PowerTerm WebConnect SupportView - Session Shadowing on Steroids
When entering an arena where an established solution already exists it is critical to provide added value beyond that solution; otherwise it can be very difficult to make any sort of headway. In fact, providing just “a bit of added value” is insufficient. To change the balance of power, alter preconceived notions, and firmly establish yourself in the market, your solution must be permeated with added value.
In the case of PowerTerm WebConnect we have put a lot of effort into creating such added value. Some of it is obvious:
- Ease of installation (minutes instead of hours and days),.
- increased capacity (up to 60% more sessions per server),.
- Greater scalability (a single PowerTerm WebConnect server can manage thousands of Terminal Servers and concurrent sessions),.
In this post I would like to focus on a non-obvious value add:our SupportView feature.
SBC solutions often are used to provide remote access. In such cases supporting end-users can be very challenging. When users’ devices are located in remote geographical locations gaining direct access to these devices directly can be difficult and costly. Moreover, the downtime until a problematic device can be reached and fixed can also incur significant costs. For these reasons it is essential to provide functionality that enables administrator to view and manipulate user sessions remotely.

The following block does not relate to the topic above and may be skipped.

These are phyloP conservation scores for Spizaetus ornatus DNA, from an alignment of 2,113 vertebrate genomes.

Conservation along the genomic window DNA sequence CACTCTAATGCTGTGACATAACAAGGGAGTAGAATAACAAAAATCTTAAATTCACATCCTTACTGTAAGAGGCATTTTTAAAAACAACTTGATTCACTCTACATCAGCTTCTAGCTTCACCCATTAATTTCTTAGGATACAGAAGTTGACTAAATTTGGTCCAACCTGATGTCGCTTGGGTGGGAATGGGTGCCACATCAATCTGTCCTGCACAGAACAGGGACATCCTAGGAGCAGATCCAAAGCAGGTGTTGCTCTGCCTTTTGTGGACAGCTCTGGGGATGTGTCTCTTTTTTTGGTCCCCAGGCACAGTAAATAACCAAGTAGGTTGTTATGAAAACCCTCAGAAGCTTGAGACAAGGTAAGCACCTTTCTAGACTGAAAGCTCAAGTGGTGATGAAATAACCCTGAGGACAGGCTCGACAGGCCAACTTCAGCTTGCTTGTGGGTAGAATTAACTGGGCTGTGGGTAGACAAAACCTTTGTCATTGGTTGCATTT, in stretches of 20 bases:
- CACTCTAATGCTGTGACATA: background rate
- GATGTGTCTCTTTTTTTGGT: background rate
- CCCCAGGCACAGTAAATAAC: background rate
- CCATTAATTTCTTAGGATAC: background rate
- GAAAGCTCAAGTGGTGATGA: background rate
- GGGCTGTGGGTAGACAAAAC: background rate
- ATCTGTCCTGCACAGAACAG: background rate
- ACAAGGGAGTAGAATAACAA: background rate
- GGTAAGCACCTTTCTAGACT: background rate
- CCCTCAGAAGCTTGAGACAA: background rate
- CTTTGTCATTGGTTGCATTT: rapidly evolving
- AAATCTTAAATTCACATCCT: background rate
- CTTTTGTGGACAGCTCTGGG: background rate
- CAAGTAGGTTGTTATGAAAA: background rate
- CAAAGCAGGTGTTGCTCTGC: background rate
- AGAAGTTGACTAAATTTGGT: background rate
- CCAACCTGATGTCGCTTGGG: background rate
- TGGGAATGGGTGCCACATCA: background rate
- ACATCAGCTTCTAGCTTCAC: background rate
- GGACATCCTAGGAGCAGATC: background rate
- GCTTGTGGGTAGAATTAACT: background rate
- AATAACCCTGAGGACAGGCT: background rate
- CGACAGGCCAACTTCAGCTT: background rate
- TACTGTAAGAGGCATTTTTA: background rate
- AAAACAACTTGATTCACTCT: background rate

The more robust SBC solutions provide a Session Shadowing feature that enables an administrator to access user sessions on the Terminal Servers. While this feature is eminently useful it has two significant limitations:
- It cannot be used to diagnose problems in the local device – only issues on the Terminal Server itself.
- If the user is working in seamless mode – and probably with a mix of both remote and local applications – the administrator sees only half the picture.
To overcome these limitations, we introduced our SupportView client. Using this client the administrator can assume complete control of a user’s local device, pcAnywhere-style. The administrator can see exactly what that user is seeing, including both local and remote applications. Mouse and keyboard interactions are directed to that device. So, for example, the administrator can access the local Print Manager or registry, download and install patches and updates, run an anti-virus, etc. Furthermore, the remote support session is fully encrypted using SSL, supports dynamic IPs and can work through firewalls.
SupportView is just one example where we provided add-value through innovation for SBC. I will be blogging about additional value-adds and innovations in PowerTerm WebConnect in future posts.